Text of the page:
Nginx

Description

Using the nginx web server to host Plone sites

Introduction

Nginx is an modern alternative server to Apache.

  • It acts as a proxy server and load balancer in front of Zope.
  • It handles rewrite rules.
  • It handles HTTPS.

Minimal Nginx front end configuration for Plone on Ubuntu/Debian Linux

This is a minimal configuration to run nginx on Ubuntu/Debian in front of a Plone site. These instructions are not for configurations where one uses the buildout configuration tool to build a static Nginx server.

  • Plone will by default be served on port 8080.
  • We use VirtualHostMonster to pass the original protocol and hostname to Plone. VirtualHostMonster provides a way to rewrite the request path.
  • We also need to rewrite the request path, because you want to site be served from port 80 root (/), but Plone sites are nested in the Zope application server as paths /site1, /site2 etc.
  • You don't need to configure VirtualHostMonster in Plone/Zope in any way, because all the installers will automatically install one for you. Nginx configuration is all you need to touch.
  • The URL passed to VirtualHostMonster is the URL Plone uses to construct links in the template (portal_url in the code, also used by content absolute_url() method). If your site loads without CSS styles usually it is a sign that VirtualHostMonster URL is incorrectly written -- Plone uses the URL to link stylesheets also.
  • Plone itself contains a mini web server (Medusa) which serves the requests from port 8080 -- Nginx acts simple as a HTTP proxy between Medusa and outgoing port 80 traffic. Nginx does not spawn Plone process or anything like that, but Plone processes are externally controlled, usually by buildout-created bin/instance and bin/plonectl commands, or by a supervisor instance.

Create file /etc/nginx/sites-available/yoursite.conf with contents:

# This adds security headers
add_header X-Frame-Options "SAMEORIGIN";
add_header Strict-Transport-Security "max-age=15768000; includeSubDomains";
add_header X-XSS-Protection "1; mode=block";
add_header X-Content-Type-Options "nosniff";
#add_header Content-Security-Policy "default-src 'self'; img-src *; style-src 'self' 'unsafe-inline'; script-src 'self' 'unsafe-inline' 'unsafe-eval'";
add_header Content-Security-Policy-Report-Only "default-src 'self'; img-src *; style-src 'self' 'unsafe-inline'; script-src 'self' 'unsafe-inline' 'unsafe-eval'";

# This specifies which IP and port Plone is running on.
# The default is 127.0.0.1:8080
upstream plone {
    server 127.0.0.1:8090;
}

# Redirect all www-less traffic to the www.site.com domain
# (you could also do the opposite www -> non-www domain)
server {
    listen 80;
    server_name yoursite.com;
    rewrite ^/(.*) http://www.yoursite.com/$1 permanent;
}

server {

    listen 80;
    server_name www.yoursite.com;
    access_log /var/log/nginx/yoursite.com.access.log;
    error_log /var/log/nginx/yoursite.com.error.log;

    # Note that domain name spelling in VirtualHostBase URL matters
    # -> this is what Plone sees as the "real" HTTP request URL.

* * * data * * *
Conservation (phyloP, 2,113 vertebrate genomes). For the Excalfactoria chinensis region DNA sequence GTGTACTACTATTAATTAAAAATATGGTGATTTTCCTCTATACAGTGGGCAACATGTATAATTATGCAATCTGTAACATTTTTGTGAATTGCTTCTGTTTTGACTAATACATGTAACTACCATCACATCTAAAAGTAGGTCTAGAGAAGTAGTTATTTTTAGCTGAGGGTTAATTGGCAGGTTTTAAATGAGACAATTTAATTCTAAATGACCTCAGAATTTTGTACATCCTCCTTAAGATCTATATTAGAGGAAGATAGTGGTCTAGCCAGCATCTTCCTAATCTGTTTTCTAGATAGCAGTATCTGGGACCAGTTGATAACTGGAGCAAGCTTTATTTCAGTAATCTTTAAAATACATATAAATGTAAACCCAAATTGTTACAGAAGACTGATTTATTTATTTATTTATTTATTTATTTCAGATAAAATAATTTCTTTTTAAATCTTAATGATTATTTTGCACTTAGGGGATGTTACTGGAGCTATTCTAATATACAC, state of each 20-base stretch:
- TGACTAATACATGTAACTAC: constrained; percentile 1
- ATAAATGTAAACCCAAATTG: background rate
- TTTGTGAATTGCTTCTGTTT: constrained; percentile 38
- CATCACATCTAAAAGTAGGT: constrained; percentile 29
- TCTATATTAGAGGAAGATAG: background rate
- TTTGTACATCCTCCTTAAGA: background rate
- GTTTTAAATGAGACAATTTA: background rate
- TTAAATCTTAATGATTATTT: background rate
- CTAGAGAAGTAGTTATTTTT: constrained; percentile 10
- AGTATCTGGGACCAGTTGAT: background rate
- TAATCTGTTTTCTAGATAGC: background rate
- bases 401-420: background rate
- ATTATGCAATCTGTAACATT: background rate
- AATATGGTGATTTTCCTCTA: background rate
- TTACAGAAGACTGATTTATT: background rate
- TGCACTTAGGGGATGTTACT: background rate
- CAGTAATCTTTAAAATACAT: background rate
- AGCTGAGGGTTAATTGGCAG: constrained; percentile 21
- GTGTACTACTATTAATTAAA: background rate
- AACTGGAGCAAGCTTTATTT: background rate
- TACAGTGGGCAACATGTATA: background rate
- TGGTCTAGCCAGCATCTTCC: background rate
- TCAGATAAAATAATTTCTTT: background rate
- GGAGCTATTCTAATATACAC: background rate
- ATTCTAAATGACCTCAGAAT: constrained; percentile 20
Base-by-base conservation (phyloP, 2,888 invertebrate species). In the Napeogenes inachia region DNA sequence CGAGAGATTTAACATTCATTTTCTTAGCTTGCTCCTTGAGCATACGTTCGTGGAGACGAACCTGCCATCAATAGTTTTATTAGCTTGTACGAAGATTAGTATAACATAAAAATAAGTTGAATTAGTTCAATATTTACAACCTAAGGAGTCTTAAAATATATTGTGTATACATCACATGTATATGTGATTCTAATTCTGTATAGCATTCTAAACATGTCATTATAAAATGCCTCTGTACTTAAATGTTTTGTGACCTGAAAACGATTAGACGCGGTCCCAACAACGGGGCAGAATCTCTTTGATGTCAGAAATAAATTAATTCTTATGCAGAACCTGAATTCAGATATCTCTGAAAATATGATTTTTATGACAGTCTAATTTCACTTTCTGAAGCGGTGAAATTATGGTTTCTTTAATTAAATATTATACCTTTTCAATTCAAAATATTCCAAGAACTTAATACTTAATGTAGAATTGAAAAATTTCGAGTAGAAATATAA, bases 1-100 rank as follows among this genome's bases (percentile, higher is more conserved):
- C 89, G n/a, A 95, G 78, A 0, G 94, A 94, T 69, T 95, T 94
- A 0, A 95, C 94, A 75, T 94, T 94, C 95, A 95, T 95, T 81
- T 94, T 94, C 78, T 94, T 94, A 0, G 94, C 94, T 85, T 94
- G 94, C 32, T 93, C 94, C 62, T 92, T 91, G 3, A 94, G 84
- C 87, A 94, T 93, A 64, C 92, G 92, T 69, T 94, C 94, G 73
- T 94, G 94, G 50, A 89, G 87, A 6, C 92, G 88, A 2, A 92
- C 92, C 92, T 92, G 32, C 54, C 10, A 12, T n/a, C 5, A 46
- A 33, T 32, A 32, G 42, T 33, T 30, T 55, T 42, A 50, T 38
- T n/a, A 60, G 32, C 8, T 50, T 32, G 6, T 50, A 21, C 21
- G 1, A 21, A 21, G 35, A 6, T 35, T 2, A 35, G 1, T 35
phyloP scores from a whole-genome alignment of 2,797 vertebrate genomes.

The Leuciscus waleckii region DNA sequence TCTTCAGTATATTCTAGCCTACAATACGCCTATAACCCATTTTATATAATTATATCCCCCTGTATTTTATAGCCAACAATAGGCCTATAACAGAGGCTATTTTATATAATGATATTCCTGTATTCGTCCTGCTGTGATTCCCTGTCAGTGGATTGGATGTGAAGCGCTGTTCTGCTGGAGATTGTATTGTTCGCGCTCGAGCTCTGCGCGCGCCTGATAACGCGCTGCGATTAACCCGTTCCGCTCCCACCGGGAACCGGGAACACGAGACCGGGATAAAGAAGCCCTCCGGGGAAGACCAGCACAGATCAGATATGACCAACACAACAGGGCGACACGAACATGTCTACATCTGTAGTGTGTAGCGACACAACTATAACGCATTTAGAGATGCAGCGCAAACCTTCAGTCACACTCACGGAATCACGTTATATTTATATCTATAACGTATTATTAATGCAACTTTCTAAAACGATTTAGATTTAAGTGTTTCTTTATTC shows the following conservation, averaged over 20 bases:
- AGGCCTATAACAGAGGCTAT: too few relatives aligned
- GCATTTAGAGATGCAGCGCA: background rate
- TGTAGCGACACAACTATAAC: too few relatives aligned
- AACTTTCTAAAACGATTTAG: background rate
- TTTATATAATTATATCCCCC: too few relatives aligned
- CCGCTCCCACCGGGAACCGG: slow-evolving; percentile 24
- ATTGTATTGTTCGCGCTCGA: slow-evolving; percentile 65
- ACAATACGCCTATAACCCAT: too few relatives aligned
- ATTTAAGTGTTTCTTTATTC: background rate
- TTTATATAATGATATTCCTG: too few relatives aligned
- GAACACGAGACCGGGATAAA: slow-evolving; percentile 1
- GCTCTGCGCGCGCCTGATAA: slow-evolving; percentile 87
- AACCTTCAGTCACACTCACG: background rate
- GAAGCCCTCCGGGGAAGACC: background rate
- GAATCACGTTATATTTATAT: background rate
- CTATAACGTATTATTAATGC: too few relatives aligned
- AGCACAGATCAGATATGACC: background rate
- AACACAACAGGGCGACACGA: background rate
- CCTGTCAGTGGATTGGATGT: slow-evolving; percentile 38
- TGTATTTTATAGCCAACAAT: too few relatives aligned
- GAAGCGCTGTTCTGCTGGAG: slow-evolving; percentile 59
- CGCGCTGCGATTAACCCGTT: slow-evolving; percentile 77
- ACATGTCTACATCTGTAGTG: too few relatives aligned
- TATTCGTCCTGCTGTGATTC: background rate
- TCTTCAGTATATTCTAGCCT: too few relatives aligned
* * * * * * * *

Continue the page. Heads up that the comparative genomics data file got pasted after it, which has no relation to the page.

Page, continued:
# "Plone" in the URL is your site id (case sensitive)
    location / {
          proxy_pass http://plone/VirtualHostBase/http/yoursite.com:80/Plone/VirtualHostRoot/;
    }
}

Then enable the site by creating a symbolic link:

sudo -i
cd /etc/nginx/sites-enabled
ln -s ../sites-available/yoursite.conf .

See that your nginx configuration is valid:

/etc/init.d/nginx configtest

ok
configuration file /etc/nginx/nginx.conf test is successful
nginx.

Alternatively your system might not provide configtest command and then you can test config with:

/usr/sbin/nginx

If the config was OK then restart:

/etc/init.d/nginx restart

More info:

Content Security Policy (CSP) prevents a wide range of attacks, including cross-site scripting and other cross-site injections, but the CSP header setting may require careful tuning. To enable it, replace the Content-Security-Policy-Report-Only by Content-Security-Policy. The example above works with Plone 4.x and up (including TinyMCE) but it very wide. You may need to adjust it if you want to make CSP more restrictive or use additional Plone Products. For more information, see

Buildout and recipe

If, and only if, you cannot use a platform install of nginx you may use the recipe and buildout example below to get started.

A buildout will download, install and configure nginx from scratch. The buildout file contains an nginx configuration which can use template variables from buildout.cfg itself.

When you change the configuration of nginx in buildout you probably don't want to rerun the whole buildout, but only the nginx part of it:

bin/buildout -c production.cfg install balancer

Config test

Assuming you have a buildout nginx section called balancer:

bin/balancer configtest

Testing nginx configuration
the configuration file /srv/plone/isleofback/parts/balancer/balancer.conf syntax is ok
configuration file /srv/plone/isleofback/parts/balancer/balancer.conf test is successful

Deployment configuration

gocept.nginx supports a special deployment configuration where you manually configure all directories. One important reason why you might wish to do this, is to change the location of the pid file. Normally this file would be created in parts, which is deleted and recreated when you re-run buildout. This interferes with reliably restarting nginx, since the pid file may have been deleted since startup. In this case, you need to manually kill nginx to get things back on track.

Example deployment configuration in production.cfg:

# Define folder and file locations for nginx called "balancer"
# If deployment= is set on gocept.nginx recipe it uses
# data provider here
[nginx]
run-directory = ${buildout:directory}/var/nginx
etc-directory = ${buildout:directory}/var/nginx
log-directory = ${buildout:directory}/var/logs
rc-directory = ${buildout:directory}/bin
logrotate-directory =
user =

[balancer]
recipe = gocept.nginx
nginx = nginx-build
deployment = nginx